The image above shows the two PWM signals running simultaneously with the top signal being at 2.5ms and the lower at .5ms. Both of the pulse widths are significantly smaller than the major period of 20ms.


We displayed all the ADC readings and calculated capacitance to the TFT screen.


Initially we were trying to make 3 motors work at the same time but we found out that we only have 3 analog pins left that we can use on the big board since we were using TFT screen. One is needed for CTMU so we can only have 2 analog pins left for PWM control. Two analog pins we chose for ADC readings were AN9 and AN11, corresponding to RPB13 and RPB 15. Since we have 3 ADCs, we could not do it with sampleA and sample B. We also tried scan mode and it didn’t work either. We chose manual mode eventually, for every ADC reading, we set the channel to that pin, acquire, convert, and read. The final parameters for enabling ADC was like this:

Note that we might make a mistake that we were doing 3 samples instead of 1 by setting ADC_SAMPLES_PER_INT_3. Which may lead to the biggest problem in our project.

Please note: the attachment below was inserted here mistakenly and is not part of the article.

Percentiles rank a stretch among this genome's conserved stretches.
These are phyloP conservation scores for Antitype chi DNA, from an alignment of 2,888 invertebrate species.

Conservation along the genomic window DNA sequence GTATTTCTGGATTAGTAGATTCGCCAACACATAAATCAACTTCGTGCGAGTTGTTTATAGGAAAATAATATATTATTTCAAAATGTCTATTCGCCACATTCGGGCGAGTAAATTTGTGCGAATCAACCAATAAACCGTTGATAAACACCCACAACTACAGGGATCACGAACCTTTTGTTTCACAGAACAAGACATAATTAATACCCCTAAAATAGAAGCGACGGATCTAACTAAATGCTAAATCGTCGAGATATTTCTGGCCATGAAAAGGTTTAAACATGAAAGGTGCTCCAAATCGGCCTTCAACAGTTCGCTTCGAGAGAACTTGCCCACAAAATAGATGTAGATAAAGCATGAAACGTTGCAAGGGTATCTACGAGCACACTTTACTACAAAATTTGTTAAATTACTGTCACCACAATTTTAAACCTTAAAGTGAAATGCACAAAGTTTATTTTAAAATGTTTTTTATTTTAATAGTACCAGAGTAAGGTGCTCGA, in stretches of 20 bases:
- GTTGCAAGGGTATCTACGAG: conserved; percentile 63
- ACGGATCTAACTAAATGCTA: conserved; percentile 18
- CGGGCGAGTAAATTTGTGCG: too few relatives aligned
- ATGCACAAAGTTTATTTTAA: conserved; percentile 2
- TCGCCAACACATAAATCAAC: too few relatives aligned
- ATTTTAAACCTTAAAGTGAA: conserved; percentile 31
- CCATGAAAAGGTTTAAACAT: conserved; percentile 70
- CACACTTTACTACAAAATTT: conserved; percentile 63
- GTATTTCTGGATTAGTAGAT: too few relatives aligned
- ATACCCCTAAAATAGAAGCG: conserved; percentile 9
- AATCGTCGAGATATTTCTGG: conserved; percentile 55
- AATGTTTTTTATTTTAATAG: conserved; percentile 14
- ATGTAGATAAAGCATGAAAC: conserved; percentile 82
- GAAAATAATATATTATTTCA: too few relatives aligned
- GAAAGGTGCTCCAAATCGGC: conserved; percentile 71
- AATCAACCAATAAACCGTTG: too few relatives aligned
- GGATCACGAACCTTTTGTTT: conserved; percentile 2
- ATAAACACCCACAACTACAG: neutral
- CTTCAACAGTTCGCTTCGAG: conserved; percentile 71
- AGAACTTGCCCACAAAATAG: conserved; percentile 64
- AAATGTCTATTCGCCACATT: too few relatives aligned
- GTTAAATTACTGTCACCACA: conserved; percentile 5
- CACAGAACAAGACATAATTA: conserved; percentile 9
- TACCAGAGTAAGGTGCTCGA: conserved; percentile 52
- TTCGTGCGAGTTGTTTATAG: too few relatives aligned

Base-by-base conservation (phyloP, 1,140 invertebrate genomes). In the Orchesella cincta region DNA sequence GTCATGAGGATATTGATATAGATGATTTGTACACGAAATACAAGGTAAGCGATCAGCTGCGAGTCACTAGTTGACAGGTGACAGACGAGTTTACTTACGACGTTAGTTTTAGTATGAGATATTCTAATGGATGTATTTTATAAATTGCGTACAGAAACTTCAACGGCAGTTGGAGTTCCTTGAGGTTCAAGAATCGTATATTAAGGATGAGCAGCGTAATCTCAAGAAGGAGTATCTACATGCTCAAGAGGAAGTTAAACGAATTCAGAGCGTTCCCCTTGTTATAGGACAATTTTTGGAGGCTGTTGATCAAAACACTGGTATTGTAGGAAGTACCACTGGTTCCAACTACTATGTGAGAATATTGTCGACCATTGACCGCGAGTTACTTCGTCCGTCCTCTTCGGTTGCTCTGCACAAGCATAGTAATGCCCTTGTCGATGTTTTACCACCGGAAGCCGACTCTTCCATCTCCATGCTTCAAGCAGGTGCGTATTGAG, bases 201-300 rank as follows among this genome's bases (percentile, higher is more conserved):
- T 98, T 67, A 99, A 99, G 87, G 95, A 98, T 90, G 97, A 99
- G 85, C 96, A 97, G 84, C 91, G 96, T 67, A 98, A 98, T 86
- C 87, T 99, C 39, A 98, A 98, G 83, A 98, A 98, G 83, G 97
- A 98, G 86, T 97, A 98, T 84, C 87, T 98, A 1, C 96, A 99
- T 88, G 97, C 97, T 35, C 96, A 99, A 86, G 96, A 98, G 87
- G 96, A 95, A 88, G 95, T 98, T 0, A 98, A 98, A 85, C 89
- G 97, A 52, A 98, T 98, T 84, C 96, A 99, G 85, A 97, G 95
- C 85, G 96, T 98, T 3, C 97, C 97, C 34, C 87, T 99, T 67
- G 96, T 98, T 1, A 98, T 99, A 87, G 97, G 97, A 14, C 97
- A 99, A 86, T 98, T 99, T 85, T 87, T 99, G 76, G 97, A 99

Compiling it Together

We wrote everything in one thread in the final version of the project. However, we wrote two ADC readings and CTMU in 3 different threads. For this version, we have many yield through out each thread. It worked fine initially and displayed 3 ADC values correctly  but when we tried to make any change to the code, for example: changing how many ms to yield in any yield command, or changing the size of text to print on TFT, would make the ADC reading for CTMU not valid at all. The ADC reading went from 0 to 1023 randomly. However, the ADC readings for PWM controls worked well as usual. Due to that factor, we believe that the charging time of the CTMU might be different due to yielding to the other threads. But since the thread was not pre-emptive,we questioned how the scheduler was involved during the charging.   We tried many different approaches and spent days to solve this issue. But we couldn’t find a solution while using multithread. Then we consulted with Captain Bruce who gave us the advice that we might want to remove all the yield and write everything in one thread to solve this issue. We rewrote everything in one thread and it worked.

The final version consists of 2 functioning thread: One timer thread that only updates the time on TFT. Another main thread that do all the work: First, check the variable ‘prox’, if 0, then perform two ADC readings and convert to PWM signals. If 1, then skip this step. Then we discharge the foil, charge it and measure the ADC. From there we can set the ‘prox’ and calculate capacitance. Finally we printed all information on TFT screen.